“All Options” on Iran Must Include Diplomacy

For the first time since the May 2010 “Tehran Declaration,” Iran has offered a proposal that could break the deadlock over its nuclear program.  While there are many unanswered questions about the contours of the proposal and about Iran’s motivations for offering it, there is only one way to answer those questions: renewed diplomacy.

According to Iran’s atomic energy chief, Iran is proposing that the IAEA would be granted “full supervision” of Iran’s nuclear program for five years in exchange for the removal of sanctions.

This proposal may be the first glimmer of opportunity towards a solution to the Iranian nuclear issue.  It could present a rare chance for the U.S. and Iran to get negotiations on track after the false start of October 2009 and the diplomatic purgatory that set in with the implementation new UN and U.S. sanctions.

But while the details of any such proposal have yet to be laid out and would obviously have to be settled at the negotiating table, some—notably the Washington Post in a September 6th editorial—have already dismissed the proposal it out of hand.  In the past, the limited process of diplomacy between the U.S. and Iran has been undermined by each side dismissing the other’s proposals out of hand; and each time, the conflict has become more dangerous and more entrenched.

While sanctions and sabotage efforts have reportedly slowed Iran’s nuclear progress, and as recent reports show that U.S. diplomatic efforts have convinced China to “put the brakes on oil and gas investments in Iran,” the Iranian nuclear program is advancing, albeit at a slower pace.  It is widely acknowledged that sanctions have not changed Iran’s strategic calculus regarding its nuclear program.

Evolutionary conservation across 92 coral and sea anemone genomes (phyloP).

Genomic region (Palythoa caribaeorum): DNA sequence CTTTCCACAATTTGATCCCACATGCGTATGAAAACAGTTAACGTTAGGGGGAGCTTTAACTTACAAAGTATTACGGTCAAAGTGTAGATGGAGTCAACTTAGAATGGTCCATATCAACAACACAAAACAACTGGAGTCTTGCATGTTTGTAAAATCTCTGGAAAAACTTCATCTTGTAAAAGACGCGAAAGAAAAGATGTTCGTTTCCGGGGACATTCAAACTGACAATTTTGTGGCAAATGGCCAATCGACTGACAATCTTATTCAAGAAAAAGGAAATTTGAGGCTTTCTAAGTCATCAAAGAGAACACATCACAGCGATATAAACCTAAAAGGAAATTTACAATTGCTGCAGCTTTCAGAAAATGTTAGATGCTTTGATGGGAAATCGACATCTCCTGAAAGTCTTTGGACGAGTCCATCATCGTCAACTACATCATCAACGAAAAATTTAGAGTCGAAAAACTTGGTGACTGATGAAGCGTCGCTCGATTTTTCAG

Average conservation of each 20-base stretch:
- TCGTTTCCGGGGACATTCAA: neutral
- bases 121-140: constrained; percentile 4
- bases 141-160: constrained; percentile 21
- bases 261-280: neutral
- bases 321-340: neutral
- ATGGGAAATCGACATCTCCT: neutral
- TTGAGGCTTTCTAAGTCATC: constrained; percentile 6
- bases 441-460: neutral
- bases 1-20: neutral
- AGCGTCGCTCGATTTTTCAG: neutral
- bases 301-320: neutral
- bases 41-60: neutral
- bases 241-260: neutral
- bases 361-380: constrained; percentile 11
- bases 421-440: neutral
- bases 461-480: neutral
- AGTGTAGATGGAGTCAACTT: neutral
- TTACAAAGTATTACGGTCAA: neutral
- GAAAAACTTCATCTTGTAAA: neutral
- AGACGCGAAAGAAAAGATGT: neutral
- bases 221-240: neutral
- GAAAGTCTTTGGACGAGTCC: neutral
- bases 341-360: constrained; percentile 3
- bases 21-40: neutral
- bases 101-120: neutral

The fact is, sanctions were never supposed to do that by themselves.  Even those who supported the sanctions touted them as a means to bring Iran back to the table for a deal.  But now that Iran has signaled a potential willingness to come to the table, we have to ask ourselves whether we value the idea of sanctions more than a potential diplomatic solution.

The idea that sanctions would be lifted in exchange for full supervision is a test for those who said the goal of sanctions was to serve as leverage.  By definition, a lever must be able to move.  Our sanctions regime, we may come to find out, is a lever that is stuck in place—a monument to “toughness” that places form over function.

Therein lies the crux of the matter.  Only diplomatic efforts can achieve a solution in which Iran does not achieve nuclear weapons capability and the U.S. is not drawn into war.  But does the political courage exist in Tehran and Washington to pursue serious diplomacy and realistic solutions to the nuclear impasse?

For the Bush Administration, “full supervision” of Iran’s nuclear program would not have been enough, even as experts argued it was the most effective way to ensure Iran could not develop a nuclear weapon.  The sticking point for Bush was a demand that Iran not have any nuclear enrichment on its soil at all, no matter how constrained or transparent.

This intractable standard left little room for a solution to the nuclear dispute, offering only a pathway to eventual war or acceptance of a nuclear weapons-capable Iran.